More Robert Lowell, by popular request

The old South Boston Aquarium stands

in a Sahara of snow now.

Its broken windows are boarded.

The bronze weathervane cod has lost half its scales.

The airy tanks are dry.

Once my nose crawled like a snail on the glass;

my hand tingled

to burst the bubbles

drifting from the noses of the cowed, compliant fish.

My hand draws back.

I often sigh still for the dark downward and vegetating kingdom

of the fish and reptile.

The Old South Boston Aquarium:

A girdle of orange, Puritan-pumpkin colored girders

braces the tingling Statehouse,

shaking over the excavations, as it faces Colonel Shaw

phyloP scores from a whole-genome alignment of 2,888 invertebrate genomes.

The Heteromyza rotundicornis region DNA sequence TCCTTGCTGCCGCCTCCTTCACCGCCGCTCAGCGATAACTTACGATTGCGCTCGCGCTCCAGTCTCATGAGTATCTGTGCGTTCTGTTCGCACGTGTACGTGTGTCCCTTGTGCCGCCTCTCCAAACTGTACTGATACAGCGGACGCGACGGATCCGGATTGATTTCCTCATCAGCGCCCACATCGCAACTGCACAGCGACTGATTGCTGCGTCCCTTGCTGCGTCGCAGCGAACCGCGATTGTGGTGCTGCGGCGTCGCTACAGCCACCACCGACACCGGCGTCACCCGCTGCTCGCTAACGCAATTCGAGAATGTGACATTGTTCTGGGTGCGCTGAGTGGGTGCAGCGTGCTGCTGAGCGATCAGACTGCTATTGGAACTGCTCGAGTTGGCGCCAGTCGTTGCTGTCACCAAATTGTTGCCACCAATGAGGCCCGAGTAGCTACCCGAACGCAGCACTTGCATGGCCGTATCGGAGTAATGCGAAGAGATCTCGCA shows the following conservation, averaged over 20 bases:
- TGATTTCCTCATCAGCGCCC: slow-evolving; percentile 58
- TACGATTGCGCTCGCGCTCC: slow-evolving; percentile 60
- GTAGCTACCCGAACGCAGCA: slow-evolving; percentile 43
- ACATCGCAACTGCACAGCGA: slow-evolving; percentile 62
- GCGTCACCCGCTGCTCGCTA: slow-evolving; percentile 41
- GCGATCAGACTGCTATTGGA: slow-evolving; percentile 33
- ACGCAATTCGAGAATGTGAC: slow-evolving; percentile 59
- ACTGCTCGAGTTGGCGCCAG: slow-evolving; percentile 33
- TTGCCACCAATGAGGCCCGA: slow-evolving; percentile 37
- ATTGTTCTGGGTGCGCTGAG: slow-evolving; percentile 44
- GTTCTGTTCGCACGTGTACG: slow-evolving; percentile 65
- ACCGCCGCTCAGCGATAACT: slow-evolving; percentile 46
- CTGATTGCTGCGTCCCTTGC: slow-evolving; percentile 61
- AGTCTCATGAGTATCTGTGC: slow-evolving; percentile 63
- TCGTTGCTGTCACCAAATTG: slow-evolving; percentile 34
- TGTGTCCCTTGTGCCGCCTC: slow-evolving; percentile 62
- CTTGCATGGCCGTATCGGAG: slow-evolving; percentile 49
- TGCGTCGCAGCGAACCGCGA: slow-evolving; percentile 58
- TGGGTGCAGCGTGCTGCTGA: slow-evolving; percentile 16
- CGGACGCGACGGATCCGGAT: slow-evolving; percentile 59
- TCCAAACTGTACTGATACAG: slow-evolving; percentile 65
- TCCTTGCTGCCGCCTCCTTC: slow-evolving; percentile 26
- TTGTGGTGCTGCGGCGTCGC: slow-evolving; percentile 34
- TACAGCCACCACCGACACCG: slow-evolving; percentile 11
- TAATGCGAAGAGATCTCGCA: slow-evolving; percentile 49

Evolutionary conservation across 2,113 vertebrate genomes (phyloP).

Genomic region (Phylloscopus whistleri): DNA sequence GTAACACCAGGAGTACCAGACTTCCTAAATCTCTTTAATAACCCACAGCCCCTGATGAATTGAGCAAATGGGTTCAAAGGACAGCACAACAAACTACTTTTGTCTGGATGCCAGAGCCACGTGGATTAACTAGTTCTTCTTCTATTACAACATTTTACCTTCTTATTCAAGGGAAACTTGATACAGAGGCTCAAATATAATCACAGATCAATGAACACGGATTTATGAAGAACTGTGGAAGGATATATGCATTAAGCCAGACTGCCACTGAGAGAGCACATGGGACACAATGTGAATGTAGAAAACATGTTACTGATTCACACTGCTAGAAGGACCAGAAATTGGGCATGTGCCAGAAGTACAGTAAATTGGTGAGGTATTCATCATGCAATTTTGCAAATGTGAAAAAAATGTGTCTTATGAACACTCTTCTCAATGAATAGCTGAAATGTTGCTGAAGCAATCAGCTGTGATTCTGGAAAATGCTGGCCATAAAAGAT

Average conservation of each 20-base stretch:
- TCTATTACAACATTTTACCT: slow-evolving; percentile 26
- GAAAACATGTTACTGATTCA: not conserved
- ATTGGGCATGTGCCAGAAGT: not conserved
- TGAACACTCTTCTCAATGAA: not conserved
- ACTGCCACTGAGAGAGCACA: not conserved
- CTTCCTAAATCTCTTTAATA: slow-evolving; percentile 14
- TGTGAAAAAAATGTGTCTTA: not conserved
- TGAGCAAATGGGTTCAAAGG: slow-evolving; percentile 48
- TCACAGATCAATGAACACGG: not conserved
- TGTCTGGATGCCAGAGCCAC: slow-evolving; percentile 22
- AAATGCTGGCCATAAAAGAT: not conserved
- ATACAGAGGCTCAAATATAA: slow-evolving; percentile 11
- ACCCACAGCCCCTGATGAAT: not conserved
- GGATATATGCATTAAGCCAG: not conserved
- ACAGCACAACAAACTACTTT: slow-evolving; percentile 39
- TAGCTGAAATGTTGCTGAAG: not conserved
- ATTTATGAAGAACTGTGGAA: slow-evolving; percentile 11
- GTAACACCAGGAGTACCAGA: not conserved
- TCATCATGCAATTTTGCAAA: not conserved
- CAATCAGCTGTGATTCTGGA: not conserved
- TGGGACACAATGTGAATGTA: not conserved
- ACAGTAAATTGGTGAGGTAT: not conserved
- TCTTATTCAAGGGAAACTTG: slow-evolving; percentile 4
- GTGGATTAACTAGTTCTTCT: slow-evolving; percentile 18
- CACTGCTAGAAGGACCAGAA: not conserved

and his bell-cheeked Negro infantry

on St. Gaudens’ shaking Civil War relief,

propped by a plank splint against the garage’s earthquake.

Two months after marching through Boston,

half the regiment was dead; at the dedication,

William James could almost hear the bronze Negroes breathe.

Their monument sticks like a fishbone

in the city’s throat.

Its Colonel is as lean as a compass-needle.

He has an angry wrenlike vigilance,

a greyhound’s gentle tautness;

he seems to wince at pleasure,

and suffocate for privacy.



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